The Drug Importer’s Daring Mental Health Plan

An international drug importer who hired couriers on Air Tasker to transport his product started a mental health charity with his family while behind bars.

Hayden Cox was first locked up aged 32 after police caught him trying to import MDMA and ketamine.

More than 16kg of the two drugs passed through the electrician’s failed drug operation in early 2020, arriving by post from Europe.

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Cox pleaded guilty to attempted possession of 5.6 kg of MDMA, importation of 9.9 kg of ketamine, and possession of a commercial quantity – more than 1 kg – of ketamine.

He used IDs belonging to others to register phone numbers and create email addresses before renting PO boxes.

Couriers he met on Air Tasker were then unknowingly recruited to transport the drugs.

The MDMA arrived in Australia concealed in two concrete angel statues, which were swapped by the police. Cox had the Angels with him in a backpack when he was arrested.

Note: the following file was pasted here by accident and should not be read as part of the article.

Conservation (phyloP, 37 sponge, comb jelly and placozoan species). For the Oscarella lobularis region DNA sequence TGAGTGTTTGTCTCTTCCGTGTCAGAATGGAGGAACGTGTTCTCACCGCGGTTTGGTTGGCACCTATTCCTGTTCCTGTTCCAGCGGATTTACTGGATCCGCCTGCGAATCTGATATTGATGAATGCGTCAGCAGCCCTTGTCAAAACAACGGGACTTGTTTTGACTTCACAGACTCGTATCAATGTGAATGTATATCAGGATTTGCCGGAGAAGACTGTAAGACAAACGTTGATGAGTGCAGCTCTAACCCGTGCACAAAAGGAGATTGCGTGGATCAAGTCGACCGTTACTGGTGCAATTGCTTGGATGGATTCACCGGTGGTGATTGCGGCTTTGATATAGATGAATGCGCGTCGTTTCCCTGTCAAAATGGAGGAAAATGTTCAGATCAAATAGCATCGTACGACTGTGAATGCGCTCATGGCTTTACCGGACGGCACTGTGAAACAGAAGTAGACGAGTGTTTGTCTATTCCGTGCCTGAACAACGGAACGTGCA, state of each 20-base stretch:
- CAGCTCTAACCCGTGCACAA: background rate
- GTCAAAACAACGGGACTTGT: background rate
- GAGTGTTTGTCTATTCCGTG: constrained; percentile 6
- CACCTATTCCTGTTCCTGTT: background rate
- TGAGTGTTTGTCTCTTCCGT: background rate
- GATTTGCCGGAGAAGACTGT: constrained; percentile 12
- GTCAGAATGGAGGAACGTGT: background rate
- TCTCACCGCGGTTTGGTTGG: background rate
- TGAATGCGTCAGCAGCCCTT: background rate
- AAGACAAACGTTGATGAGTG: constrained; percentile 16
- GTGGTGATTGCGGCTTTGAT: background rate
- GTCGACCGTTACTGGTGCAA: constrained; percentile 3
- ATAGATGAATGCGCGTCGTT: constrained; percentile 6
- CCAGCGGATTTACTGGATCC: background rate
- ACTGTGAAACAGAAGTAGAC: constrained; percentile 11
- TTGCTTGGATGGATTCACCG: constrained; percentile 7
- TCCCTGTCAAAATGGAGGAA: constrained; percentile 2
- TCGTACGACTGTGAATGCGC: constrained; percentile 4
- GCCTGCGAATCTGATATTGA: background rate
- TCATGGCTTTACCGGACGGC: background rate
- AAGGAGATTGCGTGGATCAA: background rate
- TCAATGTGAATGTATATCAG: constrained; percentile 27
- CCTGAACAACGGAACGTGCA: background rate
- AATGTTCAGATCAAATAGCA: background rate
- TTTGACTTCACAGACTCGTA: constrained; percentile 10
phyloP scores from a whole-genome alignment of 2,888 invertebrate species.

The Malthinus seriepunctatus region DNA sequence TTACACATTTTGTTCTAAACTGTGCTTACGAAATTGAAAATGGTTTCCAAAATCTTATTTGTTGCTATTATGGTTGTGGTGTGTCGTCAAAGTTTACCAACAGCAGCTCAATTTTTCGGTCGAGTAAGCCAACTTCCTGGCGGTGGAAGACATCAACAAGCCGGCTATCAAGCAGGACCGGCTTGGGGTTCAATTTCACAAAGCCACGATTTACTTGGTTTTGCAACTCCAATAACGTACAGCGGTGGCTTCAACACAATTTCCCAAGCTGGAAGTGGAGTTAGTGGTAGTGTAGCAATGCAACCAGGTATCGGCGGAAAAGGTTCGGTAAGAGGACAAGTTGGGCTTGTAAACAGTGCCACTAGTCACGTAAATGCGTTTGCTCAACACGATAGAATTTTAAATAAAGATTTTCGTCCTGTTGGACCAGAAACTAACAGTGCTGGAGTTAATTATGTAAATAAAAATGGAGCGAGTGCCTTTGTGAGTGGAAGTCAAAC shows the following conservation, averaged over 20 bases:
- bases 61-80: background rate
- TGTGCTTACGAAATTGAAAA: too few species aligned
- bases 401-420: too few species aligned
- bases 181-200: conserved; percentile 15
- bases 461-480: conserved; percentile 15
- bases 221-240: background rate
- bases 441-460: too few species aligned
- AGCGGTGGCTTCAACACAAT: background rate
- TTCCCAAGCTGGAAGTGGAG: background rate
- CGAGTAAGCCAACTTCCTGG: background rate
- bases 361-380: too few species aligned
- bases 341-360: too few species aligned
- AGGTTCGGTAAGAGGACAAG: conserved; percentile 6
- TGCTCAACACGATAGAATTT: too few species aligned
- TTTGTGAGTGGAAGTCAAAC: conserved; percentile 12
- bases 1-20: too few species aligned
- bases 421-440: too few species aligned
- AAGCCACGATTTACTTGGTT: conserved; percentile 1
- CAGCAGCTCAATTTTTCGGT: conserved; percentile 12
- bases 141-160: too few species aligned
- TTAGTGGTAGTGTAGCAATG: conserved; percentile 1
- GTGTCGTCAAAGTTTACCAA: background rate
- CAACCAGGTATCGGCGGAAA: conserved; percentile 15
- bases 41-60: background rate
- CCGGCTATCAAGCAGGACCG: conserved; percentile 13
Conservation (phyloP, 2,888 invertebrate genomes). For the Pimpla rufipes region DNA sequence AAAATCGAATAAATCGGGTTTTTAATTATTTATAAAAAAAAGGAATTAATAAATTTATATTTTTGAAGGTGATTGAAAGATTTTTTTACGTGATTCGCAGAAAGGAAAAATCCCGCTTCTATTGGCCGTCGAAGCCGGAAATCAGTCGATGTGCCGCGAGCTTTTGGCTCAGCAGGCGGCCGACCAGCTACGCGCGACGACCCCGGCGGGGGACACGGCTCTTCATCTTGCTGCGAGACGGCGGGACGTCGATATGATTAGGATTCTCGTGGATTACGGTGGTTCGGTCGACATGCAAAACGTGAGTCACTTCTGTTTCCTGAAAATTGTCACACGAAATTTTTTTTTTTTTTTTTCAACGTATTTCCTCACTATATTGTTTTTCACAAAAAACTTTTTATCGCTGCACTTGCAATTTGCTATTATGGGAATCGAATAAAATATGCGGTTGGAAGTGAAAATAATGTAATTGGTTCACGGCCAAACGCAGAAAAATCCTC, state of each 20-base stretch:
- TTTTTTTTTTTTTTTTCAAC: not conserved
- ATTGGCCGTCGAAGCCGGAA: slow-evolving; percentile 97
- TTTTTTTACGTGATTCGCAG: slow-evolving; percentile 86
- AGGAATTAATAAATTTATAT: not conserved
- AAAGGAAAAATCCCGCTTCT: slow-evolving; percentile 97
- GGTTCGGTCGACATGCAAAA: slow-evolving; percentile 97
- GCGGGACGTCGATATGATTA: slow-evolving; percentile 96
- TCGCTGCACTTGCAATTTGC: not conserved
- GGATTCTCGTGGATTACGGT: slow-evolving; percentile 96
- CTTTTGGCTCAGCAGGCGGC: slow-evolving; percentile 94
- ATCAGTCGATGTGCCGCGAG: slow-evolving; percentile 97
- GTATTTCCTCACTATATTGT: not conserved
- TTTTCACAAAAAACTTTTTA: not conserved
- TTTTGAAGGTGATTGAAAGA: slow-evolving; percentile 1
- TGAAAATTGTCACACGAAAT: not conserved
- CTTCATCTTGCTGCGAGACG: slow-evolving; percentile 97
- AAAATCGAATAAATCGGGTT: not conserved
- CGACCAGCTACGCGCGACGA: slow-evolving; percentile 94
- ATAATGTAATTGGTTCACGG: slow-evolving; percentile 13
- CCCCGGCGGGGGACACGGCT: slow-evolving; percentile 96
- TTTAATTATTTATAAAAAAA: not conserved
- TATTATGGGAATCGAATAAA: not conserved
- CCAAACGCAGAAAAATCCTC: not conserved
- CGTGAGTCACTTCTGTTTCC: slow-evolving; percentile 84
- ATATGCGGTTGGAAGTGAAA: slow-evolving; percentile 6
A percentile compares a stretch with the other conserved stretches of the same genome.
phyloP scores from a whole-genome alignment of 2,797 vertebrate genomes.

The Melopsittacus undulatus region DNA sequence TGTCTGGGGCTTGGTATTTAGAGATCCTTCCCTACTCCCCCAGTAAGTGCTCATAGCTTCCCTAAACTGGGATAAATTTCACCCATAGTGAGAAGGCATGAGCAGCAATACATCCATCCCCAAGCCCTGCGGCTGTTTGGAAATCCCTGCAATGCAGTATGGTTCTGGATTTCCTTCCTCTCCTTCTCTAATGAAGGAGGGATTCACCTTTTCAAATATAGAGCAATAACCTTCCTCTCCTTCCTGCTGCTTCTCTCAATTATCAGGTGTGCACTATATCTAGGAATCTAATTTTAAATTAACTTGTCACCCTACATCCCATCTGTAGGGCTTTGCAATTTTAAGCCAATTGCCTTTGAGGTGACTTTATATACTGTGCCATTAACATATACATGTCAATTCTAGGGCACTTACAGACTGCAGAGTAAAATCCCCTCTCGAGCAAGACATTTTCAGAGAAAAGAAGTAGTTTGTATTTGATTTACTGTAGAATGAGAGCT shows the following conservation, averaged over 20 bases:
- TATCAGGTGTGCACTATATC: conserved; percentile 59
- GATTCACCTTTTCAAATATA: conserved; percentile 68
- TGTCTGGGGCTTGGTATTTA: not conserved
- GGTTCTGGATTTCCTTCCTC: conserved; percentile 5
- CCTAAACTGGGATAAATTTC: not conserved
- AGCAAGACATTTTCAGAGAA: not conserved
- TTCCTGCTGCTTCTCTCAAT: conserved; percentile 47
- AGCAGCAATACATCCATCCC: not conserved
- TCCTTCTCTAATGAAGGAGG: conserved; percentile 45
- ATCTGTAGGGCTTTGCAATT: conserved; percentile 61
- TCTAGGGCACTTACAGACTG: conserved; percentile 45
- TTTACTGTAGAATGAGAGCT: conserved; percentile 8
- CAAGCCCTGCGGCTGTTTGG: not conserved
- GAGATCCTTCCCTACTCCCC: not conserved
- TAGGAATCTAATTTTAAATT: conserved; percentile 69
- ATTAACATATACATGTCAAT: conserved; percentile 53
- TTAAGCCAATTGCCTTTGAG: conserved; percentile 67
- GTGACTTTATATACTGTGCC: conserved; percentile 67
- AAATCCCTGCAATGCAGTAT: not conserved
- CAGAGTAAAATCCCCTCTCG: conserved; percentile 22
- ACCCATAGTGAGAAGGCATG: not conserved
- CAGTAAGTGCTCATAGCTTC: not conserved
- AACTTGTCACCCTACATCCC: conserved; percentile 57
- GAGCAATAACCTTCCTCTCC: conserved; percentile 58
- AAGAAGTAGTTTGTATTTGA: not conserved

The ketamine arrived in Australia disguised as three separate deliveries – jars labeled bodybuilding supplements and in boxes labeled anti-corrosion grease were found in his car and a delivery of ketamine in air filters arrived the day after his arrest .

Cox faced a pre-sentence hearing in Victoria County Court on Wednesday alongside Natasha Dokmanovic, who pleaded guilty to a single charge of attempted possession of a border controlled drug.

Both had repeatedly claimed to be the people, or relatives of the people, whose identities they had unknowingly used to rent the post office boxes.

Cox’s attorney, Mark Gumbleton, said this type of offense was unusual for a first-time offender, but his client’s background gave hints as to how he “fell off the cliff”.

He said Cox experimented with drugs in college, which led to drug-induced psychosis.

Cox then spent the better part of a decade battling mental health issues and hospital admissions, but he was not diagnosed with bipolar disorder until he was behind bars.

Mr Gumbleton said the creation of a charity and an online game was the icing on the cake of Cox’s time in custody.

He said Cox had done extensive research on the game, created with the help of friends and family, which is designed to give people a scientifically proven boost to their mental health.

The charity has raised over $25,000, which goes directly to suicide prevention and mental health research.

“He used his time in a positive way to take these steps because mental health is so close to his heart,” Mr Gumbleton said.

He described Cox as putting the disappointment of being in jail behind him and moving forward in a positive way, supporting his prospects for rehabilitation.

Cox, now 34, expects to spend at least until his 40th birthday behind bars.

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